The judgment restraining the defendant, from interfering with the gate and other structures of the plaintiff at the outlet of the pond, can be sustained only in case the plaintiff has the right to maintain the dam and other structures, and thereby control the flow of the water in the manner and for the purposes found by the Special Term. It was controlled by him; and for affecting which, the structures were erected. From these facts it appears, that the dam and structures were erected at the outlet of a natural pond of about forty acres, into which one or more small streams run, having but a small quantity of water in a dry time flowing therein. But in the wet seasons, spring and fall, a much larger quantity flowed into and out of the pond. That the dam was constructed about ten feet above the natural outlet of the pond, and used to detain the water in the pond during such portions of the year as the plaintiff's factory was adequately supplied with water from a stream below the dam. (The latter a stream originating from another source.) And when this failed to furnish an adequate supply, the deficiency was supplied from the reservoir, in a steady and constant manner through a gate in a trunk of about a foot square. That the waters have been retained and used by the plaintiff with the sole view of economizing and utilizing the same, to the greatest possible extent, not viciously or with any intent to injure, or in any way wrong the defendant. It further appears from such finding, that the water was so detained by the plaintiff during the wet seasons in the spring and fall, until wanted for use by the plaintiff in the dry seasons of winter and summer. The judgment, in effect, determines, that the plaintiff has a right so to detain and use the water, it being necessary so to do, to give an adequate and profitable power to propel the machinery of a factory owned by him, situate about three miles below the outlet as against the defendant. The defendant is the owner of a parcel of land, situated upon both sides of the stream between the outlet and the plaintiff's factory, upon which there is a saw-mill operated by the defendant during portions of the year. The question to be determined is of great importance to the plaintiff, the case showing that his factory is of great value, which will be much impaired, if not wholly destroyed, by not enjoying the right to control and use the water in the manner claimed by him in this action. While this consideration should induce care in the examination of the case, it can have no weight in the determination of the legal rights of the parties. It is the duty of the court to apply the law as it is to the facts of every case, and give to every party his legal rights, irrespective of any hardship that may be thereby caused in any special case. It is necessary to examine the question as to the rights of riparian owners, as the judgment for the plaintiff, to its full extent, depends wholly upon those rights. Kent (3 Com., 439) says, that every proprietor of lands on the banks of a river, has naturally an equal right to the use of water which flows in the stream adjacent to his lands, as it was wont to run ( currere solebat), without diminution or alteration. No proprietor has a right to use the water, to the prejudice of other proprietors, above or below him, unless he has a prior right to divert it, or a title to some exclusive enjoyment. He has no property in the water itself, but a simple usufruct while it passes a long. " Aqua currit et debet currere ut currere solebat," is the language of the law. Though he may use the water while it runs over his land as an incident to the land, he cannot unreasonably detain it or give it another direction, and he must return it to its ordinary channel when it leaves his estate. In Tyler v. Wilkinson (4 Mason, 397), Judge STORY, after a thorough examination of the authorities, says, that every proprietor upon each bank of a river, is entitled to the land covered with water in front of his bank to the middle thread of the stream, etc. In virtue of this ownership, he has a right to the use of the water flowing over it in its natural current, without diminution or obstruction. But, strictly speaking, he has no property in the water itself, but a simple use of it while it passes along. The consequence of this principle is, that no proprietor has a right to use the water to the prejudice of another. It is wholly immaterial whether the party be a proprietor above or below in the course of a river; the right being common to all the proprietors on the river, no one has a right to diminish the quantity which will, according to the natural current, flow to a proprietor below, or to throw it back upon a proprietor above. This is the necessary result of the perfect equality of right among all the proprietors, of that which is common to all. The natural stream existing by the bounty of Providence for the benefit of the land through which it flows, is an incident annexed by operation of law to the land itself. When I speak of this common right, I do not mean to be understood as holding the doctrine that there can be no diminution whatsoever, and no obstruction or impediment whatsoever, by a riparian proprietor in the use of the water as it flows, for that would be to deny any valuable use of it. There may be and there must be allowed, of that which is common to all, a reasonable use. The true test of the principle and extent of the use, is whether it is to the injury of the other proprietors or not. There may be a diminution in quantity, or retardation or acceleration of the natural current, indispensable for the general and valuable use of the water, properly consistent with the existence of the common right. The diminution, retardation or acceleration not positively or sensibly injurious, by diminishing the value of the common right, is an implied element in the right of using the stream at all. The law here, as in many other cases, acts with a reasonable reference to public convenience and general good, and is not betrayed into a narrow strictness, subversive of common sense nor into extravagant looseness, which would destroy private rights. A water-course begins ex jure naturae, and having, taken a certain course naturally, cannot be diverted. " Aqua currit et debet currere ut currere solebat" is also the language of the ancient common-law. That is, the water runs naturally and should be permitted thus to run, so that all, through whose lands it runs may enjoy the privilege of using it. (Angell on Water-courses, section 93.) This is sustained by numerous judicial decisions and all elementary writers upon the subject. How far the natural flow of the stream may be interfered with by a riparian owner, to enable such owner to utilize the stream for the purpose of propelling machinery, has frequently been the subject of judicial examination. Gould v. The Boston Duck Co. (13 Gray, 443) may be regarded as a leading case upon this point. In this case the defendant had built a substantial dam upon the stream, and drew the water to its factory by means of a canal, and after using the same, returned it to its natural channel before it reached the plaintiff's land. The stream, at ordinary stages of water, afforded an ample supply for the defendants' factory; but in seasons of great drought the defendants were unable to operate their factory, during all the usual working hours of each day, but were obliged, in order to create the requisite head and supply of water, to shut their gates earlier than usual on some days, and sometimes for an entire day, and thus arrest the usual flow of the water. This was the injury complained of by the plaintiff, who was the owner of a mill upon the stream directly below the dam, and who was injured, to some extent by being deprived of the use of the water, while the natural flow was thus arrested. The court held that this use of the water by the defendant was not unreasonable, and that if such use did at times interfere with the use which the plaintiff might have made of the water it was " damnum absque injuria." The doctrine of this case simply is, that a party has a right to erect a dam across a stream upon his land, and such machinery as the stream, in its ordinary stages, is adequate to propel; and if the stream in seasons of drought becomes inadequate for that purpose, he has a right to detain the water for such reasonable time as may be necessary to raise the requisite head, and accumulate such a quantity as will enable him to use the water for the purpose of his machinery. I think this is the correct legal rule by which to determine the rights of riparian owners. This will enable each owner to make an advantageous use of the water. The machinery must be such as the power of the stream, in its ordinary stages, is adequate to propel. The water in times of drought, may be detained for such a length of time only, as is necessary to enable it to be advantageously and profitably used upon such machinery. If so used the accumulation will be discharged in quantities not beyond the usual flow of the stream. This will enable every owner in seasons of drought, when unable to use the water at all as then naturally flowing, to operate his machinery to some extent by obtaining the water so as to raise a proper head, and such quantity as to enable him to use the same. By so doing he is not liable to an action by an owner below, whose machinery does not require for its operation all the water at an ordinary stage, but only such as naturally flows during seasons of drought, though to some extent injured by being deprived of the natural flow. But the machinery must be adapted to the power of the stream at its usual stage. An owner has no right to erect machinery, requiring for its operation more water than the stream furnishes at an ordinary stage, and operate such machinery by ponds full, discharging upon those below in unusual quantities, by means of which the latter are unable to use it. ( Merritt v. Brinkerhoff, 17 Johns., 306.) In Pitts v. The Lancaster Mills (13 Metcalf, 156), it was held, that an owner had a right to construct a dam and detain the water long enough to raise a head by filling it, permitting it then to resume its natural flow. In Brace v. Yale (10 Allen, 441), it was held, that the erection of a reservoir dam upon a small stream and thereby detaining and storing up the water until the owner of the dam desired to use it, and drawing from the pond and using it when he had occasion, was a user of the stream adverse to the rights of the owners below; and if continued for a sufficient length of time refined into a right. This, in effect, is an adjudication that an owner has not a right to create a reservoir and store the water therein for future use; and that by so doing he violates the rights of the owners below, for the preservation of which the law will afford a remedy. The plaintiff cites Hoy v. Sterrett (2 Watts, 327); Hetrich v. Deachler (6 Penn., 32); and Hartzell v. Sill (12 Penn., 248), as sustaining the right to store the water for future use claimed by the plaintiff. Hetrich v. Deachler simply holds, that the reasonableness of the detention of water by the owner above to the injury of the owner below, depending as it must on the nature and size of the stream as well as the business to which it was subservient, was a question of fact for the jury, it being impossible to make any general rule. Hoy v. Sterrett, so far as the questions involved have any bearing upon the present case, is the same as Hetrich v. Deachler. In Hartzell v. Sill (12 Penn., 248), it was held, that the proprietor of a mill above had the right to detain the water long enough for the proper use of his mill; and if by so doing the owner below was injured, it was " damnum absque injuria;" and whether longer detained than necessary, was a question of fact for the jury. This is an entirely different question from that involved in the present case; that is, whether when the stream furnishes more water than is necessary to run a mill, the owner has a right, by means of a reservoir dam, to store up such surplus water and detain it until he shall want it for use in a dry season. Wheeler v. Ahl is in conflict with the law of this State. In this case the defendant had erected machinery, that the usual quantity of water in the stream was inadequate to propel. It was held that he might erect a dam, accumulate the water, and with such accumulation, run his machinery, discharging the water in unusual quantities upon the owner below. This is in direct conflict with Merritt v. Brinkerhoof (17 Johns., 320). This right, claimed by the plaintiff, to detain such surplus water of the stream as he may not require for present use until wanted in a dry season, has no foundation in the law, and is in direct conflict with the maxim, aqua currit, etc. ( supra). But it is insisted that this detention does no material injury to the defendant, but that, on the contrary, his power is made more valuable by this use of the water. The answer to this is, that he must be the judge whether he will accept of any such benefit. He is entitled to the water and to its use for sawing in the spring, according to the natural flow, and is not obliged to accept and use it for that or any other purpose during the drought of summer. Again, it is said, and the fact is so found by the Special Term, that the defendant insists upon his right to the natural flow of the water in the stream from a bad motive, and for the purpose of annoying the plaintiff. This is immaterial. Courts have no power to deny to a party his legal right, because it disapproves his motives for insisting upon it. The use of the water by the plaintiff, to the extent awarded by the judgment, and protected by the injunction, has not continued twenty years. The plaintiff has acquired no right by prescription. Whether he has any such a right to detain the water by a five feet dam, as held by the court below, is a grave question upon the evidence; but, as its determination is not necessary, and as the evidence may be different upon another trial, I shall not examine or pass upon it. The counsel for the plaintiff cites from the opinion of WOODRUFF, J., in Corning v. The Troy Nail Factory ( 40 N.Y., 220), the proposition that, if it was clear that the restoration of the water was of no value to the plaintiff, the case would not call for equitable interference. Assuming this to be correct, it has no application to the present case. It may be true, that equity will not interfere to secure to a party a legal right of no value to him, but leave him to his remedy at law. But, interfering to restrain him from enforcing such a right, on the ground that it is of no value, is quite another affair. That is the present case. That equity will not restrain a party from enforcing his legal right, upon any such ground, is too clear for discussion. There was nothing in the evidence or findings, showing that the defendant was estopped from asserting his right to the natural flow of the water. The judgment appealed from must be reversed, and a new trial ordered; costs to be determined by the court in the decision of the case.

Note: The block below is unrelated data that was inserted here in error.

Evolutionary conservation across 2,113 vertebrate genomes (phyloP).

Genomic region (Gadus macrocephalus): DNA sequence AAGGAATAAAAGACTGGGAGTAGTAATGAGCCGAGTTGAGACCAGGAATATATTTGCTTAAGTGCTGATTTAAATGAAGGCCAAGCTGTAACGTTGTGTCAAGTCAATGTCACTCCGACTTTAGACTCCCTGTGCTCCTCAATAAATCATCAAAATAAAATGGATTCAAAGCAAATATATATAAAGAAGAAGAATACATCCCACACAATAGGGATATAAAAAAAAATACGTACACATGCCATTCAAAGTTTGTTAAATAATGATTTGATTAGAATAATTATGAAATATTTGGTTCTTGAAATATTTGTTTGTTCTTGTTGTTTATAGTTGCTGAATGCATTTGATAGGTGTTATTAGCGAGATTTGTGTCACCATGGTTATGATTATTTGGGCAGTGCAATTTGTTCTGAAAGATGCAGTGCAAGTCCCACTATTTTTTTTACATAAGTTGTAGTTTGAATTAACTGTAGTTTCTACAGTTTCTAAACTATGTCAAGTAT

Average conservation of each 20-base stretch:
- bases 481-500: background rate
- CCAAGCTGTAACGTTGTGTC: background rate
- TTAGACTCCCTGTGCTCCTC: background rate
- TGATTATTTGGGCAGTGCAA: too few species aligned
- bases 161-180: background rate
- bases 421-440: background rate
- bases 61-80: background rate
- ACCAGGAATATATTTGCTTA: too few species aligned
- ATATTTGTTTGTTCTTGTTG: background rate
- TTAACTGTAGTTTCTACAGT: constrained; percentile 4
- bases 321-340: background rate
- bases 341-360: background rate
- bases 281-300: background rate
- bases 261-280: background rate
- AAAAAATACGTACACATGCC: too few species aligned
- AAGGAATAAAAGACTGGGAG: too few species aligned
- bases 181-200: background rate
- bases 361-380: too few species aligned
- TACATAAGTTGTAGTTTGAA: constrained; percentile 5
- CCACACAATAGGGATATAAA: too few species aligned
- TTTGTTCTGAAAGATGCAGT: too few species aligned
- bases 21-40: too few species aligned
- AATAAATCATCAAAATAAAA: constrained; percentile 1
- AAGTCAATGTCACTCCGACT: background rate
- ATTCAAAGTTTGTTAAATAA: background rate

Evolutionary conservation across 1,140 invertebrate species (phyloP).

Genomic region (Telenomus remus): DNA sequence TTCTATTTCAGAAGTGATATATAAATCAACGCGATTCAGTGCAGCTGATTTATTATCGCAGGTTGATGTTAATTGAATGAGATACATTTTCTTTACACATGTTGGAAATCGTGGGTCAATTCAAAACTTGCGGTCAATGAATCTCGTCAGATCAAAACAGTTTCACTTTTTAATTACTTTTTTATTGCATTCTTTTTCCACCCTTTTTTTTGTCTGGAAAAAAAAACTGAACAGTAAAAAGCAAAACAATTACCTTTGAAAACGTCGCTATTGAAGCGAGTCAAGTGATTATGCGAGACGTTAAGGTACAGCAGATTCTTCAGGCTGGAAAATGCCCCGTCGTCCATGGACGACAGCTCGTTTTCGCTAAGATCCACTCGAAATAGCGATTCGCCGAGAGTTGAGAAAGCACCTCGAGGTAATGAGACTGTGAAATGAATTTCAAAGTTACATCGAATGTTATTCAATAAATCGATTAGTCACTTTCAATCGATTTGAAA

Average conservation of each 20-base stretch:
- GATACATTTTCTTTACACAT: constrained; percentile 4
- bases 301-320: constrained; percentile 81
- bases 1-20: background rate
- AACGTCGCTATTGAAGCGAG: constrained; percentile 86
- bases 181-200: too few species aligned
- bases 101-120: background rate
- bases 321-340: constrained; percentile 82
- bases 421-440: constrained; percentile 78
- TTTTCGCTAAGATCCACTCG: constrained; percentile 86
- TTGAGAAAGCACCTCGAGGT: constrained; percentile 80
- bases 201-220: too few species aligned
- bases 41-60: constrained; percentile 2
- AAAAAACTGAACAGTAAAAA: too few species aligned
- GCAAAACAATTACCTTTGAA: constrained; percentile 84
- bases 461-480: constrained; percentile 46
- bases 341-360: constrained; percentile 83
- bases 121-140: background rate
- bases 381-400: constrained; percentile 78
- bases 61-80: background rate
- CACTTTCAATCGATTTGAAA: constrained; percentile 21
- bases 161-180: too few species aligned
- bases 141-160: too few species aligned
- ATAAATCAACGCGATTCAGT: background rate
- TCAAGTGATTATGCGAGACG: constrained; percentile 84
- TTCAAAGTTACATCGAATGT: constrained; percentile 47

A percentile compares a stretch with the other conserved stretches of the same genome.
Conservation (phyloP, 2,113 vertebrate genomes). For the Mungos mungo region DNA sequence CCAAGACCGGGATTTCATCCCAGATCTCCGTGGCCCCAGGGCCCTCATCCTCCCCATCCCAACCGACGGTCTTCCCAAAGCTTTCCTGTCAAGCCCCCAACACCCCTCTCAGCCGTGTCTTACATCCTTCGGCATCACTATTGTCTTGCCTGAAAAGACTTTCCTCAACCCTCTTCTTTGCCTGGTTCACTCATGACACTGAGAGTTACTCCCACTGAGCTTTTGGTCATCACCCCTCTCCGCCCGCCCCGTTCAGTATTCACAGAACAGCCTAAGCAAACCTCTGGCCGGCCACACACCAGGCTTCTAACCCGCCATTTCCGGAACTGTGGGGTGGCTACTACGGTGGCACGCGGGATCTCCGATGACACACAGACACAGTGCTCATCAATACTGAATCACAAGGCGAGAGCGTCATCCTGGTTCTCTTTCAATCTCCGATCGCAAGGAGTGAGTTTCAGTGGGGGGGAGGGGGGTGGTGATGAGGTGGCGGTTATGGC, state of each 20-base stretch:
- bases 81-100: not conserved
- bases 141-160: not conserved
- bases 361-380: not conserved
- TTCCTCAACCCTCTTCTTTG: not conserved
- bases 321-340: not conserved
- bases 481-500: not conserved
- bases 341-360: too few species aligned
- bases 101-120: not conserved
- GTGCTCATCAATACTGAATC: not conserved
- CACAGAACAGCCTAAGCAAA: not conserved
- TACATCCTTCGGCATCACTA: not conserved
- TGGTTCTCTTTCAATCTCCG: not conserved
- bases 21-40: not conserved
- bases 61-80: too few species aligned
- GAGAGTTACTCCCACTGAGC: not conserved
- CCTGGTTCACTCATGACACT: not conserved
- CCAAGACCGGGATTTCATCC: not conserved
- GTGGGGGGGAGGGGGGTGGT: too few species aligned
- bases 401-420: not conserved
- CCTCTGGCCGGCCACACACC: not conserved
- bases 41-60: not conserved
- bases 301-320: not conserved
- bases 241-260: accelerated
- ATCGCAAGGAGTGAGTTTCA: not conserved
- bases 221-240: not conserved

All concur, except PECKHAM, J., not voting.